If the Motion Picture Academy had any regard for its financial well-being, it would invent an Oscar for, or give a substantial bonus to, the poor schlub assigned to the task of assembling a brilliant trailer from the pieces of a god-awful movie, one that proceeds to dupe the public into spending hundreds of millions on a movie that by all rights should have gone straight to video. Every year, one person, buried in an editing bunker, takes two hours of celluloid lemons and makes 90 seconds of sweet, sweet lemonade. This list, in effect, is a tribute to their work, since it was the fruits of their labor that convinced us to see 10 movies that, upon further inspection, would prove to be craptacular. Lizards and apes and ducks. Oh, my.
|Howard the Duck (Universal)||August 1, 1986|
The Buzz: A longtime mainstay of Marvel Comics finally makes it to the big screen, in a film produced by George Lucas and written and directed by Willard Huyck, who also wrote “American Graffiti” and “Indiana Jones and the Temple of Doom.”
The Hook: An anthropomorphic duck who smokes a cigar, teamed up with a lesser member of the Brat Pack (Lea Thompson) who’s playing a singer in a rock and roll band…? I smell franchise!
The Take: $5 million (3-day), $16 million (total domestic)
The Verdict: The smoke from Howard’s cigar confused us; what we thought was a franchise was actually a big ol’ bomb. In typical Hollywood fashion, the satire that was so often present original source material was almost completely ignored in favor of expensive special effects and countless groan-worthy puns. Even original songs by Thomas Dolby and a score by John Barry couldn’t help this lame “Duck” to take flight. – WH
|Hudson Hawk (TriStar)||May 24, 1991|
The Buzz: Bruce Willis, dealing with his “Die Hard”-powered Hollywood success train jumping the tracks after “Bonfire of the Vanities,” attempts to right himself by writing himself a script…well, co-writing, anyway…where he plays a master thief who sings while he steals.
The Hook: Bruce Willis sings! But, wait: was that actually a hook in 1991? After all, this was four years after Bruno returned; we were painfully aware of his limited vocal range by this point. Well, the other big hook was that the film cost a lot to make, which is always a sign of quality. Always.
The Take: $7 million (3-day), $17 million (total domestic)
The Verdict: Okay, so not always. Tri-Star foolishly tried to promote the film as an action film with some comedic elements when, in reality, it was much more of a not-very-funny comedy with some action elements. Ultimately, though, the best definition of “Hudson Hawk” is “a flop so huge it killed Willis’ box-office viability stone dead until the one-two punch of ‘Pulp Fiction’ and ‘Die Hard with a Vengeance’ resurrected it.” – WH
|Last Action Hero (Columbia)||June 18, 1993|
The Buzz: On the heels of “Terminator 2: Judgment Day” (which made our list of Eventful Event Movies), Arnold Schwarzenegger decides it’s time to poke fun at his image as an action hero and teams up with director John McTiernan (“Die Hard”) to make it happen.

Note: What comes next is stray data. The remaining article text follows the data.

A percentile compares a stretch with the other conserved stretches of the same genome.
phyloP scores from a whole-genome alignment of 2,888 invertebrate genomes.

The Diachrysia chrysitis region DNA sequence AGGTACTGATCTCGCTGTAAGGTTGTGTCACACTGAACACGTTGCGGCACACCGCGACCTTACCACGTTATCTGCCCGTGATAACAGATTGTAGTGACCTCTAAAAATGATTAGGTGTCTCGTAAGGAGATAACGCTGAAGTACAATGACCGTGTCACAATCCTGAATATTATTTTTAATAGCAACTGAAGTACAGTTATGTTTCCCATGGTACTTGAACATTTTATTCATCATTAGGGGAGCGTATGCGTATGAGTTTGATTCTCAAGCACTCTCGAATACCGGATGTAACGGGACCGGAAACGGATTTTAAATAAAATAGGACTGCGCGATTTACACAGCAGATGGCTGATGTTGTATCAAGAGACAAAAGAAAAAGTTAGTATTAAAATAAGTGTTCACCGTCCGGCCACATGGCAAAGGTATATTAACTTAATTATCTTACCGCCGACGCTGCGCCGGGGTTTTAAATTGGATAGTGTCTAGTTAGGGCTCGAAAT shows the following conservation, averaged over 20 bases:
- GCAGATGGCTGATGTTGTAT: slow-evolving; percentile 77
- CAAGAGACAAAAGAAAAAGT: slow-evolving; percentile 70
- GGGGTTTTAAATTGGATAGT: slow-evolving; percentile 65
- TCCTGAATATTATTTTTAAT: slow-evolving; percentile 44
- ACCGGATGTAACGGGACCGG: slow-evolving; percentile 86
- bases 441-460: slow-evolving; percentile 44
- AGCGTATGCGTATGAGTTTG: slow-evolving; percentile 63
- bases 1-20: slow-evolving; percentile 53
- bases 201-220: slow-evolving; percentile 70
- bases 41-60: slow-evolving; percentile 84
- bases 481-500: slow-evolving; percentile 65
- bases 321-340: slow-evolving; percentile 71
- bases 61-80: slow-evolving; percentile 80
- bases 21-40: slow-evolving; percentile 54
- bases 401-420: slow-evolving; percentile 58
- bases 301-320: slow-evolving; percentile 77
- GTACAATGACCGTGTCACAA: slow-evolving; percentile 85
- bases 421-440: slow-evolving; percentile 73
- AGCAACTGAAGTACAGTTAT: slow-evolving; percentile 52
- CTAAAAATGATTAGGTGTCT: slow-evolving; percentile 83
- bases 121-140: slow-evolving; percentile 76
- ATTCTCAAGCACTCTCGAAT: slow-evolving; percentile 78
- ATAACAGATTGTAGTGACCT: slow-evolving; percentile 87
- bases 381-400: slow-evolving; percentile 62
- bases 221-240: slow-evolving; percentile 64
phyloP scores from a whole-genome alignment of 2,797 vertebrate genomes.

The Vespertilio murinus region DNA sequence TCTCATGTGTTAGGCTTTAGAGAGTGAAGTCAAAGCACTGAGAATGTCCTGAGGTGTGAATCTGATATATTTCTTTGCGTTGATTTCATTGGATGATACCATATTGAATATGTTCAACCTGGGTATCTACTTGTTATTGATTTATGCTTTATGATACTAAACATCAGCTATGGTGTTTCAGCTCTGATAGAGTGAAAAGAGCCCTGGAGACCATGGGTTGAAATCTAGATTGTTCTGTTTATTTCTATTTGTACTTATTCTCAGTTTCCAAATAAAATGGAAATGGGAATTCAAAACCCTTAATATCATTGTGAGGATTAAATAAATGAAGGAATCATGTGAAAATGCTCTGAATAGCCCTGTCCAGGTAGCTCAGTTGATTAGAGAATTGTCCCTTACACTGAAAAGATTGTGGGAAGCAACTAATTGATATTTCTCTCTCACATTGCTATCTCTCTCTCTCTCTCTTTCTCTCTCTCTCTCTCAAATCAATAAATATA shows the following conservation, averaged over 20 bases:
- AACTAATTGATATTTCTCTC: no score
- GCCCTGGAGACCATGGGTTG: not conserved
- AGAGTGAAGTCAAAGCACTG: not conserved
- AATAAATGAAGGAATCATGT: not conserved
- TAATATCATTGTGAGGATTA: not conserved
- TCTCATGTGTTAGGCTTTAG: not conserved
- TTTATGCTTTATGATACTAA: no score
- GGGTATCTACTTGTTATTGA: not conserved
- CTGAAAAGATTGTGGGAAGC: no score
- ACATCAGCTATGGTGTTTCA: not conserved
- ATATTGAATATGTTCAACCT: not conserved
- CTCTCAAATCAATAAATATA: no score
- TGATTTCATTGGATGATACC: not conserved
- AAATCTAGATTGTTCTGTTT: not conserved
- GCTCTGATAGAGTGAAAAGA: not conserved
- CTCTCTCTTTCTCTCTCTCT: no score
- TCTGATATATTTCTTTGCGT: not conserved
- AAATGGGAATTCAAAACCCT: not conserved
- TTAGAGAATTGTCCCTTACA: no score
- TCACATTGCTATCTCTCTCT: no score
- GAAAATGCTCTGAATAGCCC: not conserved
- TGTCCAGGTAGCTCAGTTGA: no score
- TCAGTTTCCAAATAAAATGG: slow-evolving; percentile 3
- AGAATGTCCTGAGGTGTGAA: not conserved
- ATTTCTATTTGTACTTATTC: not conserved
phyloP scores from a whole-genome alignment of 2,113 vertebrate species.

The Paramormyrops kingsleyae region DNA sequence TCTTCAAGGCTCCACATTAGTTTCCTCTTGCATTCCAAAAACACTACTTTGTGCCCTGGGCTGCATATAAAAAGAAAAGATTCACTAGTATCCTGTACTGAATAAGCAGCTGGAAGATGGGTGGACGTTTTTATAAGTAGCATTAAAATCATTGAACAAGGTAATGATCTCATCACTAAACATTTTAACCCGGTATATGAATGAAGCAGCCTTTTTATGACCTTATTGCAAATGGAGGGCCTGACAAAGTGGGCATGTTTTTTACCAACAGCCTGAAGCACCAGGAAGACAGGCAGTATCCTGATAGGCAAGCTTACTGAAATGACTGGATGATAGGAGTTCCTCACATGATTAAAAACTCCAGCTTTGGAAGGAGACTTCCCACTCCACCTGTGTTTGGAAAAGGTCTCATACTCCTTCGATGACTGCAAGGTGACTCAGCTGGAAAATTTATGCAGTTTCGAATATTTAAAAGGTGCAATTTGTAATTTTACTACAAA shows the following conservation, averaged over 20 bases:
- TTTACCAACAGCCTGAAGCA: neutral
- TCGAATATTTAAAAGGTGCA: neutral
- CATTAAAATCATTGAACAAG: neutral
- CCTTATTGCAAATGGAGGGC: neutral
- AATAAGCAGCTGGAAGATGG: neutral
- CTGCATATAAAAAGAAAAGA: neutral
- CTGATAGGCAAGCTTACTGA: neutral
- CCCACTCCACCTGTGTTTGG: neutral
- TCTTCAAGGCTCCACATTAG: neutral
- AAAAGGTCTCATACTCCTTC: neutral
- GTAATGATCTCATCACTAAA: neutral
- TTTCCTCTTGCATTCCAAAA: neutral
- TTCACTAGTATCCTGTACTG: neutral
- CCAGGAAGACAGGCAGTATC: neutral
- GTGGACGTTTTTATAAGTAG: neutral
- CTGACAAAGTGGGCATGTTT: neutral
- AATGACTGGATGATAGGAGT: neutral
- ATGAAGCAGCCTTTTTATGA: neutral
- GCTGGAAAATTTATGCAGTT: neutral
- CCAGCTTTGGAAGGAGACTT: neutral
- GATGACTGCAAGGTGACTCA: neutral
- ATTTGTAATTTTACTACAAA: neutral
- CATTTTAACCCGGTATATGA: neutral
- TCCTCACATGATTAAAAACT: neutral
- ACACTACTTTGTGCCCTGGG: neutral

The Hook: A young film buff named Danny Madigan (Austin O’Brien) catches an advance screening of “Jack Slater IV,” the latest Schwarzenegger flick, and, with the help of a “magic ticket,” Danny actually ends up in the movie, resulting in more big-name cameos than you can shake a stick at.
The Take: $15 million (3-day), $50 million (total domestic)
The Verdict: Attempts to bill “The Last Action Hero” as “the next great summer action movie” were, one presumes, an attempt to disguise the big, bloated mess that the film turned out to be. There were plenty of interesting concepts floating about, but with four screenwriters, the studio’s attempts at making a focus-group-friendly blockbuster ultimately hit the ground with a deafening thud. – WH
|Waterworld (Universal)||July 28, 1995|
The Buzz: At the time, this film was notorious as the most expensive movie ever made thanks to rumored re-shoots to cover up star Kevin Costner's bald spot in underwater scenes. It never even had a chance.
The Hook: Kevin Costner and Dennis Hopper were strong box-office draws at the time and, dude, it's "Mad Max" on water!…I guess.
The Take: 21 million (3-day), $88 million (total domestic)
The Verdict: Just take a look at those box-office numbers. This movie cost a minimum of $175 million (probably much more) just to make! That's a flop worse than the entire Italian national soccer team could muster. FLOOOOOOOOOOOOOOOOOOOOOOP! – AK
|Godzilla (TriStar)||May 19, 1998|
The Buzz: In an attempt to outshine “Jurassic Park” and compete with disaster flicks like “Armageddon” and “Deep Impact,” director Roland Emmerich broke his promise of preserving the spirit of Godzilla by transforming the misunderstood science project-gone-wrong into a CGI wrecking ball with the ability to (gasp) reproduce.
The Hook: “Created by the team that brought you ‘Independence Day’,” not to mention several creative trailers including one where Godzilla emerges from a lake with an old man fishing, and another that takes place in a museum full of kids.
The Take: $55 million (3-day), $136 million (total domestic)
The Verdict: Any movie that makes half of its total box office in the opening weekend is guilty of disguising a crappy movie as a summer blockbuster. Honestly, I can’t believe none of us saw it coming – but then again, who really believed Hollywood would go so far as to have one of the most legendary monsters in movie history relegated to hiding out in Madison Square Garden with a brood of dino hatchlings? – JZ